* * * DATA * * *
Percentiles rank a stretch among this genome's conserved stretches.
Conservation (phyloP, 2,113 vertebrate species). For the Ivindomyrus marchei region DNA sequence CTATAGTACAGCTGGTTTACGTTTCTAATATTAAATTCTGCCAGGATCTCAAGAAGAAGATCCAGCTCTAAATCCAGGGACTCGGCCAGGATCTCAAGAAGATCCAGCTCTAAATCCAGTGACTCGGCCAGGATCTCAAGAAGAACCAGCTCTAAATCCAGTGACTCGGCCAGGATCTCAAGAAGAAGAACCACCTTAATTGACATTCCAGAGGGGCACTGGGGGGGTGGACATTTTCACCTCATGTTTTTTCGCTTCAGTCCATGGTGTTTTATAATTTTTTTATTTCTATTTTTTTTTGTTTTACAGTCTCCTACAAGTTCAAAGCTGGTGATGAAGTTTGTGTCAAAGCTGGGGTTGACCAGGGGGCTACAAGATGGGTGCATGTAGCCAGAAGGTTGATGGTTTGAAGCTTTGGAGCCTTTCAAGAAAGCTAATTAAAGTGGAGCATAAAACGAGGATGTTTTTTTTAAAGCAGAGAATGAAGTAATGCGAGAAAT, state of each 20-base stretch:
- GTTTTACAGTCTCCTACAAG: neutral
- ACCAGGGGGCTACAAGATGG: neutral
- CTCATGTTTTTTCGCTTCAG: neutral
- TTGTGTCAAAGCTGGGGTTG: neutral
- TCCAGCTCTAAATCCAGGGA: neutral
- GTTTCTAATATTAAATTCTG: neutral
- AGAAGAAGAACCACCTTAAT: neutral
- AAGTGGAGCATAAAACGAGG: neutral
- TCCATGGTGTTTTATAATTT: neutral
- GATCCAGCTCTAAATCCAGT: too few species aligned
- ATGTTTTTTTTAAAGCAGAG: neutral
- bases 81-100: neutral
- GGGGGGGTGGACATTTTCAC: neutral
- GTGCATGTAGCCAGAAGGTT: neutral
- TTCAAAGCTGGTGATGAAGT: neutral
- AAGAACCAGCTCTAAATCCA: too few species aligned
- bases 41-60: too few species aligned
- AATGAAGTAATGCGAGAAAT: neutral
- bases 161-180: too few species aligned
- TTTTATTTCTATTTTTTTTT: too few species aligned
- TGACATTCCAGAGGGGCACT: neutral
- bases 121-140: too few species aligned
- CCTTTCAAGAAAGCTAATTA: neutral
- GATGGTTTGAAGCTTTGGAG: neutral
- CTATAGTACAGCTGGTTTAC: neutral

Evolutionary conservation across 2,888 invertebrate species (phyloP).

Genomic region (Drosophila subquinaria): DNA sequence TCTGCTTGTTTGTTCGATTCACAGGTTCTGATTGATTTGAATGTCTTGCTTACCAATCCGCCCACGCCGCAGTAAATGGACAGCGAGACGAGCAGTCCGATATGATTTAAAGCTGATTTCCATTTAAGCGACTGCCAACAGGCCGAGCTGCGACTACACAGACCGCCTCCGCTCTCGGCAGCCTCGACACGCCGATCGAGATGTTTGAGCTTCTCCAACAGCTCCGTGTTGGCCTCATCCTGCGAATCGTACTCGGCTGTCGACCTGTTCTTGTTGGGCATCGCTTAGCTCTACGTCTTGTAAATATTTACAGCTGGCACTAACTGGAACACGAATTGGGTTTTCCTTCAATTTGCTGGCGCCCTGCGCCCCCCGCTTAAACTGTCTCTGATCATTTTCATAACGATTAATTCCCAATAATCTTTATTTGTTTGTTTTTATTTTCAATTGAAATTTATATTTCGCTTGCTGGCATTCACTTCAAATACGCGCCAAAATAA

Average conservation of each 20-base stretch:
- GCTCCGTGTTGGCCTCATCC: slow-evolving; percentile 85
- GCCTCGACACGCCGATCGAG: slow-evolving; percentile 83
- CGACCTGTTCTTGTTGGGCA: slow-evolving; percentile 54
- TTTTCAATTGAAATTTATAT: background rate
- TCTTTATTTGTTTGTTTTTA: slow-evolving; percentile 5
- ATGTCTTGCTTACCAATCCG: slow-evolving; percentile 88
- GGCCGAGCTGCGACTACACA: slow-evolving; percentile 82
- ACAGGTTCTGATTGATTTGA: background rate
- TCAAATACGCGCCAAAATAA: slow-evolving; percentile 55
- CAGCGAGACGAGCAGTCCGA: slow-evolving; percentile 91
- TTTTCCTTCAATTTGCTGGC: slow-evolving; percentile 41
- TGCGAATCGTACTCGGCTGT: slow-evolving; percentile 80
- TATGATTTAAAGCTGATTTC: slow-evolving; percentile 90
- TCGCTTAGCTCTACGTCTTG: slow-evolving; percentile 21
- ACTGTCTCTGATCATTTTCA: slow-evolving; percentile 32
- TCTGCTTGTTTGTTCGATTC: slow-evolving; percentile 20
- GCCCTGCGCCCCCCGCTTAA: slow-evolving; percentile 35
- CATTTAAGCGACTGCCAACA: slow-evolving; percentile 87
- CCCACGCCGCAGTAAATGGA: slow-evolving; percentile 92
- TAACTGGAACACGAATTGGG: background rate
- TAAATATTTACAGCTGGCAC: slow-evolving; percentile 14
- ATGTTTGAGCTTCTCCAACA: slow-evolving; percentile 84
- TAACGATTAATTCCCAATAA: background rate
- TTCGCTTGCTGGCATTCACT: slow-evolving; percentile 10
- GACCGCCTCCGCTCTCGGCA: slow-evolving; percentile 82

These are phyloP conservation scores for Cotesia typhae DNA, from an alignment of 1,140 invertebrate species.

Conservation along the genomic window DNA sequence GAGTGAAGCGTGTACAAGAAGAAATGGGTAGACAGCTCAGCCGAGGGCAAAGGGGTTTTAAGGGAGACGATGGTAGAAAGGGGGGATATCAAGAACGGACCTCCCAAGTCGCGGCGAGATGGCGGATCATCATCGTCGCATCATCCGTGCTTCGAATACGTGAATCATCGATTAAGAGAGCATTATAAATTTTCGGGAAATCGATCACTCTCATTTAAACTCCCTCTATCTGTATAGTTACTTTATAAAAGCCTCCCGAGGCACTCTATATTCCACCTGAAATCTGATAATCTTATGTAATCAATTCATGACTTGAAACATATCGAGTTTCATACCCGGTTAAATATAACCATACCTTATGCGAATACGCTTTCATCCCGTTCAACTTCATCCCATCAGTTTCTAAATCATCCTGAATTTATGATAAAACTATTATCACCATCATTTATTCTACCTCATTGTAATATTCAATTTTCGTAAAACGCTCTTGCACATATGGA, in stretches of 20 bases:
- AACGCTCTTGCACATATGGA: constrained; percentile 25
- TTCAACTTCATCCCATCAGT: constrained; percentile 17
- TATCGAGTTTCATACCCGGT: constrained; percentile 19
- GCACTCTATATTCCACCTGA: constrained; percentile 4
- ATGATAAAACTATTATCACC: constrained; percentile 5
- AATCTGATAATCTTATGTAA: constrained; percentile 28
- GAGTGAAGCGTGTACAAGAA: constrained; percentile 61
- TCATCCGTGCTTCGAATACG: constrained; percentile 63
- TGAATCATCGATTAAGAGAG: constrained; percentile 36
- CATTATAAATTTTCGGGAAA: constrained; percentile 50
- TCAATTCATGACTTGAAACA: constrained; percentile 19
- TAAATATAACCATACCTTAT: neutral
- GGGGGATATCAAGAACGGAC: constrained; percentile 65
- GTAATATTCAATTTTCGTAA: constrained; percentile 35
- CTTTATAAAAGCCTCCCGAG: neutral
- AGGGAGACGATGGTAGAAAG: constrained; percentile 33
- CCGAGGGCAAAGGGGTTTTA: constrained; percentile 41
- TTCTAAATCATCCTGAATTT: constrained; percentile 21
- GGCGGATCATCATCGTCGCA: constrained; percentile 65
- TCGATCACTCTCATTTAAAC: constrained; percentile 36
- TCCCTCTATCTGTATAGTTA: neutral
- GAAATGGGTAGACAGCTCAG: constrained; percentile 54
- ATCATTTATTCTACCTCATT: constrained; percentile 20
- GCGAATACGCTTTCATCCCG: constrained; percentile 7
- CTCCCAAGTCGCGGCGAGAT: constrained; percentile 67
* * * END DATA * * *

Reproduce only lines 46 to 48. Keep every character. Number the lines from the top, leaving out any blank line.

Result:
- TCTGCTTGTTTGTTCGATTC: slow-evolving; percentile 20
- GCCCTGCGCCCCCCGCTTAA: slow-evolving; percentile 35
- CATTTAAGCGACTGCCAACA: slow-evolving; percentile 87